York St John research published in the British Journal of Sports Medicine
Published: 18 February 2016
- Academic Success
Psychosocial factors associated with outcomes of sports injury rehabilitation in competitive athletes is the work of York St John lecturers Dale Forsdyke and Professor Andy Smith, Michelle Jones from Solent University and Adam Gledhill from Leeds Beckett University and is published today.
Past research on sports injuries has tended to focus on physical factors but this study looks at psychosocial aspects – such as cognitions, emotions and behaviours - and how these related to rehabilitation outcomes. There are high profile examples where athletes may have returned to training and competition when they are physically but not psychologically ready. The research found that restoring self-confidence while reducing anxiety and fear increased the likelihood of a successful recovery.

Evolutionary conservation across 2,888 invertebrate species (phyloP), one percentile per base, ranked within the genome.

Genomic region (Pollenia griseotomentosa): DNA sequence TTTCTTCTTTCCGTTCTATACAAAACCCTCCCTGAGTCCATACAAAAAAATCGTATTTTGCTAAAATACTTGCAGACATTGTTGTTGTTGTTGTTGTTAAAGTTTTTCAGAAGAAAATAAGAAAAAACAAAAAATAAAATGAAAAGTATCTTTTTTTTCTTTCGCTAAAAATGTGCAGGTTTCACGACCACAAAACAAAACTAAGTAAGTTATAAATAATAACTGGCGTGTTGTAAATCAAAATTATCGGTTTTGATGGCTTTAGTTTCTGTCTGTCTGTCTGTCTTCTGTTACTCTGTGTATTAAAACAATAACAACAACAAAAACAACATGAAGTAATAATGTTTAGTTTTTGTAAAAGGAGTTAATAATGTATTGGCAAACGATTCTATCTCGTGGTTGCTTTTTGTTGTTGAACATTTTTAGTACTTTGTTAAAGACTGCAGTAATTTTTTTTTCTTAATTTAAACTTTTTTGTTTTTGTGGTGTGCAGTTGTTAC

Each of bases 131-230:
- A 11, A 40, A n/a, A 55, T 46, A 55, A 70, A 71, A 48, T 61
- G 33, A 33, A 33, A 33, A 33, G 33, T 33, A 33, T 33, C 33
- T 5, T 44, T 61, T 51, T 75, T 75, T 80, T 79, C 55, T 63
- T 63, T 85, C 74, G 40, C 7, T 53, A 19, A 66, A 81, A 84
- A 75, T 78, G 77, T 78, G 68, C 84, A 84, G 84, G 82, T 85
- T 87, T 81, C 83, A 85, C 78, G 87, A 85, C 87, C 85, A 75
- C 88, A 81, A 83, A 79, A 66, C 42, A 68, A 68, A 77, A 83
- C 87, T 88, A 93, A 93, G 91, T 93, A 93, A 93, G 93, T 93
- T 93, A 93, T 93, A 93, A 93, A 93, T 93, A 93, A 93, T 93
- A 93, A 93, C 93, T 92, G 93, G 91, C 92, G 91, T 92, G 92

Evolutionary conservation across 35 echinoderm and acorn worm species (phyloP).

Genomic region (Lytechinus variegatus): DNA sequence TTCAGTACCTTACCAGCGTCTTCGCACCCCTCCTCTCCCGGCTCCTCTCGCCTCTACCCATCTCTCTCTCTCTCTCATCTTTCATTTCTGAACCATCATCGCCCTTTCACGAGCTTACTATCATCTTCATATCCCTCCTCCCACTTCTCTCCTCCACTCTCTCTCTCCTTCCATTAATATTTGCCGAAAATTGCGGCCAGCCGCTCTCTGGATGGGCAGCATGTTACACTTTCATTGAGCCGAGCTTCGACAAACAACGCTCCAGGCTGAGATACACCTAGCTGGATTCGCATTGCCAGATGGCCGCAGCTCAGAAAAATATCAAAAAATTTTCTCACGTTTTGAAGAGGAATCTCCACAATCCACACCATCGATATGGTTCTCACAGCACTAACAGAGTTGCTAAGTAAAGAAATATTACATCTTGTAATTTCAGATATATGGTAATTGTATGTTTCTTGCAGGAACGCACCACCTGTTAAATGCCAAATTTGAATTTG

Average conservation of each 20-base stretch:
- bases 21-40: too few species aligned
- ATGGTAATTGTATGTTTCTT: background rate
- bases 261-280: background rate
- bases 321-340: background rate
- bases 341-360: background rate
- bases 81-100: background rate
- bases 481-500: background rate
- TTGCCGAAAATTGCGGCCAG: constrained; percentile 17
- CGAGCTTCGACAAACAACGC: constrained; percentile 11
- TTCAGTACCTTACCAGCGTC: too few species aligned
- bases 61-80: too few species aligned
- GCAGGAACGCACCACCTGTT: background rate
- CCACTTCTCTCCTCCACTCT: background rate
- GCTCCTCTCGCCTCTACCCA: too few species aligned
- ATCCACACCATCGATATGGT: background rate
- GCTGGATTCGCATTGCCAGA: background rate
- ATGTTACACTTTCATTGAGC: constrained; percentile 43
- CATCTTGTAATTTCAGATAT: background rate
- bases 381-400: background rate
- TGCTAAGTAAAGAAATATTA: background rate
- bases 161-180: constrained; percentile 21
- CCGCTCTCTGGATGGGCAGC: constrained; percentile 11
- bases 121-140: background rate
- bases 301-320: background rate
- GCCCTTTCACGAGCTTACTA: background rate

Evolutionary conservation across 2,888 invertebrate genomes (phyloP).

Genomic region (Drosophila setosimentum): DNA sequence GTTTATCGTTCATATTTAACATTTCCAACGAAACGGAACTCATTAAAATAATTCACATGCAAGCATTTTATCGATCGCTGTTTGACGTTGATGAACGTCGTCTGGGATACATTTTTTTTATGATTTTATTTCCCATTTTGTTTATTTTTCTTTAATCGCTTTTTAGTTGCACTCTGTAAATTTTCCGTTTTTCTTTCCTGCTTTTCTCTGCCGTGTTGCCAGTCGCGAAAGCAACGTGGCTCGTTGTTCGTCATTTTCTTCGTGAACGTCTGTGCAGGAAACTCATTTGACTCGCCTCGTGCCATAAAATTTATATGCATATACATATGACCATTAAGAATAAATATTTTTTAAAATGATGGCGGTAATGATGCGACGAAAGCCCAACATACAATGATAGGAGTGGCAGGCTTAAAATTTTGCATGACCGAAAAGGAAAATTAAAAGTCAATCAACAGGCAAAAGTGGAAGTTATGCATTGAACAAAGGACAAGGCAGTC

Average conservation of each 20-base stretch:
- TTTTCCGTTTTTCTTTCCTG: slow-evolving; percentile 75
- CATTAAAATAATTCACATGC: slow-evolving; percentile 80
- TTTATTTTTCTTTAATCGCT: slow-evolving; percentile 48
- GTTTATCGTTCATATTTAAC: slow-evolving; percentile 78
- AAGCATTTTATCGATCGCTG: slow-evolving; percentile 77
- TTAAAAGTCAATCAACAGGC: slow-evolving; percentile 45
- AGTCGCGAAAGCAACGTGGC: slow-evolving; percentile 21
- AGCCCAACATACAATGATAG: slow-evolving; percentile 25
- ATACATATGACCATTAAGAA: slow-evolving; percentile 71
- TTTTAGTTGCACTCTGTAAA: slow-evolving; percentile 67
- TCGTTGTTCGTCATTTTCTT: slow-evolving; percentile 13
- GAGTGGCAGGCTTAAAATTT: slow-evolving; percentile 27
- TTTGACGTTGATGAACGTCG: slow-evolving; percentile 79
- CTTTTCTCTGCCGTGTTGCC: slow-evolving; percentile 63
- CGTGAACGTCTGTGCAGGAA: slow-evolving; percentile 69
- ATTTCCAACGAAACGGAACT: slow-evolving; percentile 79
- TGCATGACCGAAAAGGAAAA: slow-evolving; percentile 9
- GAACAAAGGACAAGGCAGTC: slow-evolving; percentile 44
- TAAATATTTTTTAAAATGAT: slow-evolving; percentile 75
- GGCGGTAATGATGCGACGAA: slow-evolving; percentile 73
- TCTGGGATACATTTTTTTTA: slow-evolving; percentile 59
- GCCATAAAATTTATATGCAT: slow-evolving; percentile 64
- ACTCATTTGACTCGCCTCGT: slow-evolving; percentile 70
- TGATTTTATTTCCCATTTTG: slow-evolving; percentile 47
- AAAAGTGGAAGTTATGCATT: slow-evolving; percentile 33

Dale Forsdyke, senior lecturer in Sports Injury Management, said: “We are delighted to have our systematic review published in such a prestigious and impactful sports medicine journal. From reviewing the empirical evidence we found that there are important psychosocial factors that are associated with various outcomes of sports injury rehabilitation.
“The review will hopefully serve as a protagonist for future research projects in this area, and improve how practitioners work with injured athletes. “
Other key findings include:
- An athlete’s psychological readiness to return to play appears to be a product of fear, anxiety, confidence in performing well, and remaining uninjured.
- Being female, young, having a limited experience of injury, negative emotion, and perceptions of isolation are factors related to less successful outcomes of rehabilitation.
- Practitioners need to be aware that injured athletes are emotionally vulnerable, and that their emotional integrity may be questionable during rehabilitation.
- Practitioners shouldn’t assume that physical and psychosocial recovery from injury occurs within the same timeframe.